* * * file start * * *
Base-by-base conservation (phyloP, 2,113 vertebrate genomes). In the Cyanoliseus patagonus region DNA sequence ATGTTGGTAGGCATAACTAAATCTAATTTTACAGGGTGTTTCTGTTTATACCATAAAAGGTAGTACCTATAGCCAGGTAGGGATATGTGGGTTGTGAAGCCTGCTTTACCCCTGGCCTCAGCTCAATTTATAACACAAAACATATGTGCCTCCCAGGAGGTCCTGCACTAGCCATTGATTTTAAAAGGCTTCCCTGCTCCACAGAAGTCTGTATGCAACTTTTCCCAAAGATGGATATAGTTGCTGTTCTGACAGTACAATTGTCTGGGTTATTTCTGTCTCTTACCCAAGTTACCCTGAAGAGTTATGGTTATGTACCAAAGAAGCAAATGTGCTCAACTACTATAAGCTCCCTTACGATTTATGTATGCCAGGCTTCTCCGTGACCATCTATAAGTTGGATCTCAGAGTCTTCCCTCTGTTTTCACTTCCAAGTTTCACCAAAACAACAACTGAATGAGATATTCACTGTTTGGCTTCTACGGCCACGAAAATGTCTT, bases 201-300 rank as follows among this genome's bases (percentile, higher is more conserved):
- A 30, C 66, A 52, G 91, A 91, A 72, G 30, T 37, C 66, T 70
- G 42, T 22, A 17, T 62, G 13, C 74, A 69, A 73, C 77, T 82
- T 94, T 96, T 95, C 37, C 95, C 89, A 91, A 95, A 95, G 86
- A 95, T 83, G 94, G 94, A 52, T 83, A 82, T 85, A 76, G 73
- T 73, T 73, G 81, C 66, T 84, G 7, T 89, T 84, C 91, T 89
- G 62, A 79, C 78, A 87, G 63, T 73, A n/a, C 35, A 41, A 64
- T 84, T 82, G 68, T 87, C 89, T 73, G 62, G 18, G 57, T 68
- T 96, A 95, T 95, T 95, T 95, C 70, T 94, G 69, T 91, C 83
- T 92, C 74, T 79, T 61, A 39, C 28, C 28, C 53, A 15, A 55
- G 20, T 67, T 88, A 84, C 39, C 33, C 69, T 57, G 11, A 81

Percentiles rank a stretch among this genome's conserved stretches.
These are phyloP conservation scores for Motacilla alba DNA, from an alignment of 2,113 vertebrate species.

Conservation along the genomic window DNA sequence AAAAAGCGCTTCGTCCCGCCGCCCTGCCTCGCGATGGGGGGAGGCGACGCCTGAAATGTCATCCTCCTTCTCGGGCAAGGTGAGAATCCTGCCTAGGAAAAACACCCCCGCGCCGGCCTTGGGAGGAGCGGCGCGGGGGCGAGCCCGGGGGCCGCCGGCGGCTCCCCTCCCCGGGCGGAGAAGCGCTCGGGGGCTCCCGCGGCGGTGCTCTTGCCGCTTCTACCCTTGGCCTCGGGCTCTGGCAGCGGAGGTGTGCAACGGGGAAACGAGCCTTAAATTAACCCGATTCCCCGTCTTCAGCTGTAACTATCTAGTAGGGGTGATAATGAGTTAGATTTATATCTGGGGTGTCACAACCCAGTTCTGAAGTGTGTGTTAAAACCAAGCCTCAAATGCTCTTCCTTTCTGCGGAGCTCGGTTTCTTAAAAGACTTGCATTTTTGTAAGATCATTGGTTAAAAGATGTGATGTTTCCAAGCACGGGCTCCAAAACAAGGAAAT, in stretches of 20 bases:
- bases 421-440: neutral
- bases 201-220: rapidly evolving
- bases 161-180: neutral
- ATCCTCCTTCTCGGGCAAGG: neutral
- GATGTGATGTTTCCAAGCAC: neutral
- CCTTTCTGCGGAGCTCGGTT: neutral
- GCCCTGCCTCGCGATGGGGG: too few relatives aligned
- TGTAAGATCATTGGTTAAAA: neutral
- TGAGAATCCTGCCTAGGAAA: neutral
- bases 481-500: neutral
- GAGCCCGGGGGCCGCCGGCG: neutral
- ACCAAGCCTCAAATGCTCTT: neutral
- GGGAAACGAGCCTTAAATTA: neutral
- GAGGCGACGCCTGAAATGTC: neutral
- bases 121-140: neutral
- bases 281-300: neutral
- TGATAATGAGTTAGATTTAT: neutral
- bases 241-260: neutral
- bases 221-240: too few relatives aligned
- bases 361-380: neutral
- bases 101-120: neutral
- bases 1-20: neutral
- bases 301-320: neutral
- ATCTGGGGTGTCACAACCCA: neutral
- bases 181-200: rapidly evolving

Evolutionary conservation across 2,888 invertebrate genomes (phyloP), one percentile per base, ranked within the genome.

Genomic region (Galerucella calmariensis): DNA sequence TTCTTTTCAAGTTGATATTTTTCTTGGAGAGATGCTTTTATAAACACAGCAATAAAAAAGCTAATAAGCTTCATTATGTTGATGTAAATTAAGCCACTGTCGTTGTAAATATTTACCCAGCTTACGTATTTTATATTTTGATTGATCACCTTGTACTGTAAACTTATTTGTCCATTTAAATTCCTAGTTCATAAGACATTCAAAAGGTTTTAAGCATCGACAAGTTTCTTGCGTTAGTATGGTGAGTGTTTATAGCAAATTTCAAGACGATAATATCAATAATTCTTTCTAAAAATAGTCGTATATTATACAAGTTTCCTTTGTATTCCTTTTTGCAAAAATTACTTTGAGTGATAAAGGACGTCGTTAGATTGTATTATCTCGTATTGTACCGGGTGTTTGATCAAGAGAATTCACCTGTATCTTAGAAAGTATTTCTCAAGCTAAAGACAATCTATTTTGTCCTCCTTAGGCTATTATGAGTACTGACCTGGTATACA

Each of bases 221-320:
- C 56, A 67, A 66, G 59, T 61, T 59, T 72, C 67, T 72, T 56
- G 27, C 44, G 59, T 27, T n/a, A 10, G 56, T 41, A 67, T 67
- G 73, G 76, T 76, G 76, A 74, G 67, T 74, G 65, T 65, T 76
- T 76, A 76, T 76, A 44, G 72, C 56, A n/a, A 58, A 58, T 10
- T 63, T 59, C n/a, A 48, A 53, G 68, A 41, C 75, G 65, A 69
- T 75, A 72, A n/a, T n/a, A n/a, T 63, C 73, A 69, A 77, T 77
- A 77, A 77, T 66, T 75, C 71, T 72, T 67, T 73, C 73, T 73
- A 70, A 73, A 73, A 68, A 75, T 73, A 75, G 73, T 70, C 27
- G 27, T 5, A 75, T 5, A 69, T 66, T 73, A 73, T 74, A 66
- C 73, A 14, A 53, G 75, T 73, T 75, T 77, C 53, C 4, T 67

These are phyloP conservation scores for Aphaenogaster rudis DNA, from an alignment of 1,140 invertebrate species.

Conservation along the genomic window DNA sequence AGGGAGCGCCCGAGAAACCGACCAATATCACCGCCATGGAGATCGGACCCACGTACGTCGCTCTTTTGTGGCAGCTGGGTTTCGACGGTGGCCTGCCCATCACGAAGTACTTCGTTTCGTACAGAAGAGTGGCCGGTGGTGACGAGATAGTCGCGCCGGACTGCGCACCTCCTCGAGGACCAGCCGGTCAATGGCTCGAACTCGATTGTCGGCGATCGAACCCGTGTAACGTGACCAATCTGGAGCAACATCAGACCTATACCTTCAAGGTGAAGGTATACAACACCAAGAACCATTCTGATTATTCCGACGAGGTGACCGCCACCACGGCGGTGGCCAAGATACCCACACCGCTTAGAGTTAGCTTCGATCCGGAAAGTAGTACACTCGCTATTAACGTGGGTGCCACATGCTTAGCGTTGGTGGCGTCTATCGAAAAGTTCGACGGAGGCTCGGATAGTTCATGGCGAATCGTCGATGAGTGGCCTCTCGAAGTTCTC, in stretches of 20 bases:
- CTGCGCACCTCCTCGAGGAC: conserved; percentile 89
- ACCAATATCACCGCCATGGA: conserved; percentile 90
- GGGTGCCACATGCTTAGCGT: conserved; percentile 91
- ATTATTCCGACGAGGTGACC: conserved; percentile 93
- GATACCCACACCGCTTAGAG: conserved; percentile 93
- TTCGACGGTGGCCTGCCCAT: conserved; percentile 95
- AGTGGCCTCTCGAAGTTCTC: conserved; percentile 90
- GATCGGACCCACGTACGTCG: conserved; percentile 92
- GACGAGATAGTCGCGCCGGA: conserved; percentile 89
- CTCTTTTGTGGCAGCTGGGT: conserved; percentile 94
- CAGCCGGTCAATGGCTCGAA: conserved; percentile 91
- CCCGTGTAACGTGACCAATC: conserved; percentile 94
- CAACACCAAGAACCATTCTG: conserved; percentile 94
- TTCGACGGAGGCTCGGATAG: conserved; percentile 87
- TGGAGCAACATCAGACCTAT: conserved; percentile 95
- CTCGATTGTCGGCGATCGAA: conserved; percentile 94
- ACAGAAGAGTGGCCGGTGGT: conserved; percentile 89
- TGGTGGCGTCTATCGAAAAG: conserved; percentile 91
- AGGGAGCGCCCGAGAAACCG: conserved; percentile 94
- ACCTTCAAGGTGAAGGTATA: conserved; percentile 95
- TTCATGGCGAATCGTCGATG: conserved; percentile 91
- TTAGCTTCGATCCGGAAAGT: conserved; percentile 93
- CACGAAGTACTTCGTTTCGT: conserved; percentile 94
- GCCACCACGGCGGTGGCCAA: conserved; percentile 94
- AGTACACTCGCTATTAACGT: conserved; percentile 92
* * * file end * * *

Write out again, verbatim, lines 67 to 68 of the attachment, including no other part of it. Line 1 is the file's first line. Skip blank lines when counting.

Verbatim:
- CAACACCAAGAACCATTCTG: conserved; percentile 94
- TTCGACGGAGGCTCGGATAG: conserved; percentile 87